AMID calls to amend or repeal the Rice Tariffication Law, business groups urged the government to properly implement the law to ensure any “temporary adjustment problems” will be addressed.

In a joint statement on Thursday, the American Chamber of Commerce of the Philippines (AmCham), Bankers Association of the Philippines (BAP), Financial Executives Institute of the Philippines (FinEx), Foundation for Economic Freedom (FEF), Makati Business Club (MBC), and the Management Association of the Philippines (MAP), expressed their support for Republic Act 11203 or the Rice Tariffication Law, which allowed importation of rice with no limit, with the imposition of a 35% tariff.

“We urge the proper implementation of the RTL (Rice Tariffication Law) to ensure that the temporary adjustment problems experienced by our rice sector will be mitigated, and we are sure that out from the birth pains, a new, vibrant, and modern Philippine Agriculture sector will emerge,” the groups said.

The business groups issued the statement amid calls by some lawmakers to amend or repeal the Rice Tariffication Law.

“To reverse it now is tantamount to consigning our agriculture to under development and our farm families continuing child malnutrition. It is for this reason why we support the current efforts of Secretary William D. Dar of the Department of Agriculture to effectively implement the (law) to protect our palay farmers and preserve the gains of the (law),” the business groups said.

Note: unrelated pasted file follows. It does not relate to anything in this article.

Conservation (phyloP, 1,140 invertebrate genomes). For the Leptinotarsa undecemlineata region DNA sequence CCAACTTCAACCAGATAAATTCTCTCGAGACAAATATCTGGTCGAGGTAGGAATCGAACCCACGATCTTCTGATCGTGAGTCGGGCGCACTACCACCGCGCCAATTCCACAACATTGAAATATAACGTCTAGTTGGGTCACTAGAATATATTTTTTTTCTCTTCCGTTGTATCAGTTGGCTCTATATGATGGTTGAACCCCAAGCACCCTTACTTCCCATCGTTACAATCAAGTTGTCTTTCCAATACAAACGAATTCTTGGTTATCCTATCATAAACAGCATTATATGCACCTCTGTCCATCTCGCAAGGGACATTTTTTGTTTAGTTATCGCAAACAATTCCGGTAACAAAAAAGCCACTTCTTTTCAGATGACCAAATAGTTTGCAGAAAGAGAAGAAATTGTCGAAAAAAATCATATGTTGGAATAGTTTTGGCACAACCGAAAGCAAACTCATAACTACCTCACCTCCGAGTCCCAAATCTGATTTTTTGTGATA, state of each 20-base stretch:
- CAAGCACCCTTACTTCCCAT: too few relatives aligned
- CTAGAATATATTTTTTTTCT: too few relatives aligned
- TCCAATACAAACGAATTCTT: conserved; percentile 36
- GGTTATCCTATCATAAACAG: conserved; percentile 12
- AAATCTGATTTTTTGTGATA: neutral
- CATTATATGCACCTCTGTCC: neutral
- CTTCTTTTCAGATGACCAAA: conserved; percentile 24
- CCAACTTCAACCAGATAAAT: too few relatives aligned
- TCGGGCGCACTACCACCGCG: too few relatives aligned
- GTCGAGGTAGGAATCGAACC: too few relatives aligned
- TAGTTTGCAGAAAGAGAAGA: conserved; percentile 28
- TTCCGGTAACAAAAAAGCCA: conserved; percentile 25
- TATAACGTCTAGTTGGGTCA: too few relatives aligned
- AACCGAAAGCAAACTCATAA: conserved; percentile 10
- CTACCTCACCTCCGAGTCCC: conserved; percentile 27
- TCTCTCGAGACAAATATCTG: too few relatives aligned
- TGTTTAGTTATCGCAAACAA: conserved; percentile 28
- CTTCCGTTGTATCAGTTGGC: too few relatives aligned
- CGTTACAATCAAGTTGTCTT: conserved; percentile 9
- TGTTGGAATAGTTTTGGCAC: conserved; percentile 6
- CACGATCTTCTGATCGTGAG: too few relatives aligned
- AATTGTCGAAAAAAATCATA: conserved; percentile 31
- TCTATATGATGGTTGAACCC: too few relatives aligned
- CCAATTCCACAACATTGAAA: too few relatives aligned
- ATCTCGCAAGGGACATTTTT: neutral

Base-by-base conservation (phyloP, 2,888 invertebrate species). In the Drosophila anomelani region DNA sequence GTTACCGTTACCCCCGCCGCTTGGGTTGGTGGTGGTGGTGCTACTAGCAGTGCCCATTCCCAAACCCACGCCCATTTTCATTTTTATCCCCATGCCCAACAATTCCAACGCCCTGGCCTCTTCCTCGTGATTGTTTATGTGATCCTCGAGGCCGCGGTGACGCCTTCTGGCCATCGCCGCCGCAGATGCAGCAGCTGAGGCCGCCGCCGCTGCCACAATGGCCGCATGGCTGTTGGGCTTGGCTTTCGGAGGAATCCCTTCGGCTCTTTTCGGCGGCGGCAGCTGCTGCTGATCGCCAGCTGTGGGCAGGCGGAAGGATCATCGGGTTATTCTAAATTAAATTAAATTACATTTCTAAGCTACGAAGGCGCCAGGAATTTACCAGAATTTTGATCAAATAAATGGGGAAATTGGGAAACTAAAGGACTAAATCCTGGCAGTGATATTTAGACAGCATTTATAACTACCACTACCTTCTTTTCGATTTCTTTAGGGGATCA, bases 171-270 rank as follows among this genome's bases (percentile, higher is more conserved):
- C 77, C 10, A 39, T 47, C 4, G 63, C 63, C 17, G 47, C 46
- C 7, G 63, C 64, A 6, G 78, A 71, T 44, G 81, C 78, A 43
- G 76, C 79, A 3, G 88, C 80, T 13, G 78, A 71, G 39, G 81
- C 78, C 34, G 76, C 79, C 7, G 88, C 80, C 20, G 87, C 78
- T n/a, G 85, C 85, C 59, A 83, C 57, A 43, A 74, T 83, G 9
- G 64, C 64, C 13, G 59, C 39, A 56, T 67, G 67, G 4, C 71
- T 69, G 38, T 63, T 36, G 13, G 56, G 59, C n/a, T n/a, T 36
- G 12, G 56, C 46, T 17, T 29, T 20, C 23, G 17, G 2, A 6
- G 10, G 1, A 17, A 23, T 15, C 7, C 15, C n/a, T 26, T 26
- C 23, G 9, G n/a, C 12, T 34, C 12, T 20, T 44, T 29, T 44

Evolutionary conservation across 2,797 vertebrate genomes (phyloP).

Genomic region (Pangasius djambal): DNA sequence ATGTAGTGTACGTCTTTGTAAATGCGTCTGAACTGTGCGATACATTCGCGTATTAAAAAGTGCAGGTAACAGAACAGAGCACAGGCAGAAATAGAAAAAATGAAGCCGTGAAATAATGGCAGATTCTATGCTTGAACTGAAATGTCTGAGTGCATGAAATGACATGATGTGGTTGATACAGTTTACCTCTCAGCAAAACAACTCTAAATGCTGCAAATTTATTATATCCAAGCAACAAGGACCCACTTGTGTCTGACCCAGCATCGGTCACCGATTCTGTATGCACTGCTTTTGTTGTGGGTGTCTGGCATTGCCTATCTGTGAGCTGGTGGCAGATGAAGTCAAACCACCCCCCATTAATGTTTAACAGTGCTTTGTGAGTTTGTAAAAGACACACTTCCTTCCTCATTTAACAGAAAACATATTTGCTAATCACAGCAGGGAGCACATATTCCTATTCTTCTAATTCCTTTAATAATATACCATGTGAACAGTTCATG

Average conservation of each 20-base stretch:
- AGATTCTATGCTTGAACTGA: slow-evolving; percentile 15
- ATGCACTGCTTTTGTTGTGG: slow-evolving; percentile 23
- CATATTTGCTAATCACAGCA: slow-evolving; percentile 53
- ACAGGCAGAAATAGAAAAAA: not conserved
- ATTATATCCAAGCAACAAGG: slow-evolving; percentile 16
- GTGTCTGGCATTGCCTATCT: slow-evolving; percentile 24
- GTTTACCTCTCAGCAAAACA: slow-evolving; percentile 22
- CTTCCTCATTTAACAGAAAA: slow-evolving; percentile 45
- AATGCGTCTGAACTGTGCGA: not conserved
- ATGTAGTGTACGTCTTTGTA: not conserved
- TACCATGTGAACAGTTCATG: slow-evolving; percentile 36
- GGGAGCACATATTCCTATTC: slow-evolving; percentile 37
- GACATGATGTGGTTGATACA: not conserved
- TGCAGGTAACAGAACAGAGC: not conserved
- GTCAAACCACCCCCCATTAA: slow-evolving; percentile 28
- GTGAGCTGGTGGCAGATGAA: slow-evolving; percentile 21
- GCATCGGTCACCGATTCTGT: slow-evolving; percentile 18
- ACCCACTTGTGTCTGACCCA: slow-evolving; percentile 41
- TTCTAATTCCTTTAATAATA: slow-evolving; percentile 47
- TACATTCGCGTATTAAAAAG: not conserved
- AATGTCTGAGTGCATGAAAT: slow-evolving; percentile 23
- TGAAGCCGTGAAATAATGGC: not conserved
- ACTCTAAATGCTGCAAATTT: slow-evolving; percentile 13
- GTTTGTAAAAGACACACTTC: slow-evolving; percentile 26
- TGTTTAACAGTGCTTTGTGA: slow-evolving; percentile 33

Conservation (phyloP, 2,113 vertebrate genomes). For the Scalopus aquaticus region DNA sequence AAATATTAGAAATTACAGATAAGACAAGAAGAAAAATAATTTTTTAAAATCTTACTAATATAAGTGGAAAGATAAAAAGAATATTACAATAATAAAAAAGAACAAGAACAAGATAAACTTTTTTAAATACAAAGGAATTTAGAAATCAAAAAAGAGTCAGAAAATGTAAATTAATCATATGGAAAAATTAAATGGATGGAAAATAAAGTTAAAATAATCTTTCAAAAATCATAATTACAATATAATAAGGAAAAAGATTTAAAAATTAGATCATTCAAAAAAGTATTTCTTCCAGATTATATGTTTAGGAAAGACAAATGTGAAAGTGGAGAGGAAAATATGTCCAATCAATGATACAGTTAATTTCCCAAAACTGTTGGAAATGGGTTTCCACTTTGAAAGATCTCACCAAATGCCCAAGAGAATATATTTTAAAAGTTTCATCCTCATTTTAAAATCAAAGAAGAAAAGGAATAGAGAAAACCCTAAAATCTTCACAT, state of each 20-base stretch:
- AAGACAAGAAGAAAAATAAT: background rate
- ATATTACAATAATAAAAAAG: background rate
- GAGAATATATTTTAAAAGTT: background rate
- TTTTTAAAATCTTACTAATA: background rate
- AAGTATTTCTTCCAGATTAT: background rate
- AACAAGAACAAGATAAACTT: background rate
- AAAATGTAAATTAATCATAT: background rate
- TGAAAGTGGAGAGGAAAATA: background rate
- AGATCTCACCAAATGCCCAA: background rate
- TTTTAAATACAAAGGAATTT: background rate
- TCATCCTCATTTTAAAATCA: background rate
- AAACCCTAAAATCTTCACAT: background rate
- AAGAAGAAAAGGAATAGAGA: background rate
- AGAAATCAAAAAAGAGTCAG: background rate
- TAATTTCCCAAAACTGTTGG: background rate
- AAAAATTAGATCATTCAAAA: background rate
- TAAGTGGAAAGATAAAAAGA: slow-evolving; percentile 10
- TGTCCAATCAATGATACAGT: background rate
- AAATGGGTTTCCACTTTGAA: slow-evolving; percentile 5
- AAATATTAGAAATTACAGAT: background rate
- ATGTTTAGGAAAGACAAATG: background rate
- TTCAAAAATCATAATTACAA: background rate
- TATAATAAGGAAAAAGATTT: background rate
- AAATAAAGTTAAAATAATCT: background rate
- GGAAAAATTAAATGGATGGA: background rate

The law took effect in March 2019, with the goal of improving the productivity and harvest quality of Filipino farmers, pushing them to be more competitive. The law also created the Rice Competitiveness Enhancement Fund, which allots P10 billion for the rice industry annually until 2024. This will be used to improve mechanization, distribution of high-yield inbred seeds, credit, and extension support and education of rice farmers.

The industry is currently facing plummeting prices of palay, or unmilled rice, which many associate with the implementation of the law.

To address this, the Agriculture department has launched loan programs for rice farmers to lessen the impact of the drop, like the P2.5-billion expanded Survival and Recovery Assistance (SURE Aid) program.

It is also looking into the possible imposition of safeguard duties due to oversupply of imported rice. — Vincent Mariel P. Galang